In the second half, Bayern changed their tactics to release Müller, Gnabry and Lewandowski. They struck two goals in quick succession within minutes of commencing the second half, the second of which was a product of a textbook transition in attack.
Bayern switch tactics at half-time
The red card hit Bayern hard and left them in a state of shock at the Allianz Arena. Heidenheim quickly abused their misery by using width and quick counters to gain a 2-1 lead before half time. They exploited the space on the right side left by Boateng’s instincts to push higher.
Kovač made a careful note of this issue and rectified it coming into the second half. He started the second half replacing James with Lewandowski. He also dropped the left-back Rafinha in favour of Kingsley Coman. Bayern started the second half with a back-three of Hummels, Jerome Boateng and Joshua Kimmich. This gave them more players in midfield and attack.
Bringing on Lewandowski allowed Müller to play a free role in attack. The pair combined quickly to equalise five minutes into the second half and gain a lead immediately after. Bayern played the second half with almost five players in midfield: Coman, Thiago, Goretzka, Gnabry and at times Müller. Heidenheim found it difficult to adapt to this midfield overload.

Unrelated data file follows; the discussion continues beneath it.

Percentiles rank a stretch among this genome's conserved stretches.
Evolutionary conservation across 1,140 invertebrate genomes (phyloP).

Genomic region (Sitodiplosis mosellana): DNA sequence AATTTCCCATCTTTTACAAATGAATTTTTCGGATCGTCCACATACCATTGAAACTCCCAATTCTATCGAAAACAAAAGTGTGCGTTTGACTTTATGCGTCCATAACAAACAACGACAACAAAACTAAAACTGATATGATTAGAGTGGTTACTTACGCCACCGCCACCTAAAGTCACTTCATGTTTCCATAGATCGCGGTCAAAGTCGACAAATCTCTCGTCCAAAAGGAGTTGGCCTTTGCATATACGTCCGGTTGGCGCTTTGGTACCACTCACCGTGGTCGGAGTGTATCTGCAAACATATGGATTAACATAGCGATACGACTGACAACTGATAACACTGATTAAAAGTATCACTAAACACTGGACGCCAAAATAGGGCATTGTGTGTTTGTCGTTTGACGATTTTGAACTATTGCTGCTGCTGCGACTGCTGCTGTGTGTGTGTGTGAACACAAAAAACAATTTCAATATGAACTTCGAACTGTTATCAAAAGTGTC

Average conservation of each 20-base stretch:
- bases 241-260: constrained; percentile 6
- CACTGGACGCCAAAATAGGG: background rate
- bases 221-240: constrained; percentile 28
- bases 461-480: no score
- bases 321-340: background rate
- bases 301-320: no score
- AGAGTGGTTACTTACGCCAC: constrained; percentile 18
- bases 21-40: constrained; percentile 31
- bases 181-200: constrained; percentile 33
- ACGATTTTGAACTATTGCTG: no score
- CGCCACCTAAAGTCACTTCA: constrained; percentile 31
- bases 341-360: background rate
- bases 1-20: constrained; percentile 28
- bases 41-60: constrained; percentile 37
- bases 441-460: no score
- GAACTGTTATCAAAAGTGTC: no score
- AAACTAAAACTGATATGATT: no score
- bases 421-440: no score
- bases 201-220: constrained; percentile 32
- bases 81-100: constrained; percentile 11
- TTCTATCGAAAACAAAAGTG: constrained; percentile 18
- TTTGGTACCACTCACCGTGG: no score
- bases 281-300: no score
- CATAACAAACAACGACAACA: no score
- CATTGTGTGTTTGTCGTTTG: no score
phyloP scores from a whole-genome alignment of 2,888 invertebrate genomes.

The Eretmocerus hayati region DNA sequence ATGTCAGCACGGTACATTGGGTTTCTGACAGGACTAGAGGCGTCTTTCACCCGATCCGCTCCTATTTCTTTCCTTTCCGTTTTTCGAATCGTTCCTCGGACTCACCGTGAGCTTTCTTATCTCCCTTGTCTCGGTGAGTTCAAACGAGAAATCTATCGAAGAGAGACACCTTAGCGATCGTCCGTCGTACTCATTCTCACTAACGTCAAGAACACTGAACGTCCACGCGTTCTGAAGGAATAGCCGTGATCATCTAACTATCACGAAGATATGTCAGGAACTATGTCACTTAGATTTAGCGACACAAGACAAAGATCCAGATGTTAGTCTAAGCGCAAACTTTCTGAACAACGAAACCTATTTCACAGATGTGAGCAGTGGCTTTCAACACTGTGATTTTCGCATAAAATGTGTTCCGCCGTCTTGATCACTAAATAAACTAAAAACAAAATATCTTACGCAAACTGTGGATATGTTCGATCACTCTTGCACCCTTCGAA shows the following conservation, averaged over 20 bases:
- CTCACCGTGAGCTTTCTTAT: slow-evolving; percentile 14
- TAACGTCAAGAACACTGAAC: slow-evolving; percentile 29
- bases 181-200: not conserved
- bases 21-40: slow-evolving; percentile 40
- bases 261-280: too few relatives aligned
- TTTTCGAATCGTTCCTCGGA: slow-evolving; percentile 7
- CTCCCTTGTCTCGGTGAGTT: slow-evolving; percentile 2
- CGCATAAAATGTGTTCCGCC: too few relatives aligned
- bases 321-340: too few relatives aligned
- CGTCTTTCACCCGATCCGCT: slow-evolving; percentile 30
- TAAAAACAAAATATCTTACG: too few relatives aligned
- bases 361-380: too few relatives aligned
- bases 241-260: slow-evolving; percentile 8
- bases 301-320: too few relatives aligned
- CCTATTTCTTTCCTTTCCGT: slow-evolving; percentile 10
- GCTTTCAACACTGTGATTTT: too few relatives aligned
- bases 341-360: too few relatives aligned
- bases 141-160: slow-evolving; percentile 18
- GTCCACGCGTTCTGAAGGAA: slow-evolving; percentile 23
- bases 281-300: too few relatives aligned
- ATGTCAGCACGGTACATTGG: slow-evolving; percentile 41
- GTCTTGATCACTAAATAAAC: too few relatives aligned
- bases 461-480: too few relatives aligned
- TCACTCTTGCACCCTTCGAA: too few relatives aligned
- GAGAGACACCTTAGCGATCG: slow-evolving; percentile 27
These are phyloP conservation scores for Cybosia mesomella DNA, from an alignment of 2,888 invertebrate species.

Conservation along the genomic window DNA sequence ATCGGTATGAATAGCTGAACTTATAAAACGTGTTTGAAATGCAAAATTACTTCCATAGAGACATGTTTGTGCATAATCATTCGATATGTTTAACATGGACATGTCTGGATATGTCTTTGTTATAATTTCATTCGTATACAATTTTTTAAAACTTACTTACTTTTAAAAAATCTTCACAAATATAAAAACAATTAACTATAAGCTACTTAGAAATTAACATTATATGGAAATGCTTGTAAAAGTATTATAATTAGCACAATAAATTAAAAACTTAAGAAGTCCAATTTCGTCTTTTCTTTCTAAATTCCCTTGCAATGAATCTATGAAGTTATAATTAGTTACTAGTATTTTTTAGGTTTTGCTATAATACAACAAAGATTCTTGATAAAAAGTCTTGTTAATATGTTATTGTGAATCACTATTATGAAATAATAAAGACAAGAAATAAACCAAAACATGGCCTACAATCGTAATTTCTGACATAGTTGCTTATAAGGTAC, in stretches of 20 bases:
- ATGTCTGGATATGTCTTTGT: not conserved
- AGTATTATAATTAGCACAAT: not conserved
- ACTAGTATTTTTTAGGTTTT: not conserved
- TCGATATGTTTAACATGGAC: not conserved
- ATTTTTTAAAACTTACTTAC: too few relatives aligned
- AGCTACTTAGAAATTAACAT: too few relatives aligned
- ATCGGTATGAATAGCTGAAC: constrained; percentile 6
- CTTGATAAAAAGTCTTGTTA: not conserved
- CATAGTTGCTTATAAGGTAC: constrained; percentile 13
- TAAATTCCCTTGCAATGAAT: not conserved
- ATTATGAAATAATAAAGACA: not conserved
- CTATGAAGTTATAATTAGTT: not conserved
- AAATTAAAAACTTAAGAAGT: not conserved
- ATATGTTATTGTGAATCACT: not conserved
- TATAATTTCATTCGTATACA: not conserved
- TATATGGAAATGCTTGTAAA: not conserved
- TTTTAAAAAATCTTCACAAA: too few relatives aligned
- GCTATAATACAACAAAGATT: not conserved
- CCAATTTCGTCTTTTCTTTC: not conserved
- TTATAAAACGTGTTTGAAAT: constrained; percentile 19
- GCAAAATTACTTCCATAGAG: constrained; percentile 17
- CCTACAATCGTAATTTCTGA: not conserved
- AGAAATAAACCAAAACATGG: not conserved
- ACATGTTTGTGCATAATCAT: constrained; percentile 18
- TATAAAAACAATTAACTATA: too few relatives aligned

Robert Glatzel: ‘The Heidenheim Hero’
Bayern switching tactics at half time meant Schnatterer couldn’t get as much space as before. He was substituted for Maurice Multhaup, a more defensive option as part of a damage limitation strategy following Bayern’s quick goals.
Heidenheim targeted the space left by Coman when he pushed higher and exploited it successfully against a Bayern back three. Glatzel was the perfect striker to exploit this space and hit Bayern on the counters. He scored a brilliant hat-trick and Heidenheim almost drew level in the final minutes of the game.
On the other side for Bayern, Müller made a big difference to Bayern’s game in the second half playing in a free attacking role. He used his free playmaker role to create important chances for Bayern and was key to their goals in the second half to win it for the Bavarian side.
Heidenheim put in an impressive performance against the Bundesliga leaders, and the gigantic scoreline at the Allianz Arena is a testament that will go into the record books for the minions from Baden-Württemberg. The game in true German spirit was exciting to watch with plenty of end-to-end attacking football.
Bayern Munich showed their class by playing 75 minutes of the game with one player less, yet with no dearth of the famed Bavarian intensity. By keeping up their dominant form they have picked up recently, Niko Kovač proved why he deserves credit for his tactical management during challenging games such as this to keep the Bavarians in their winning ways.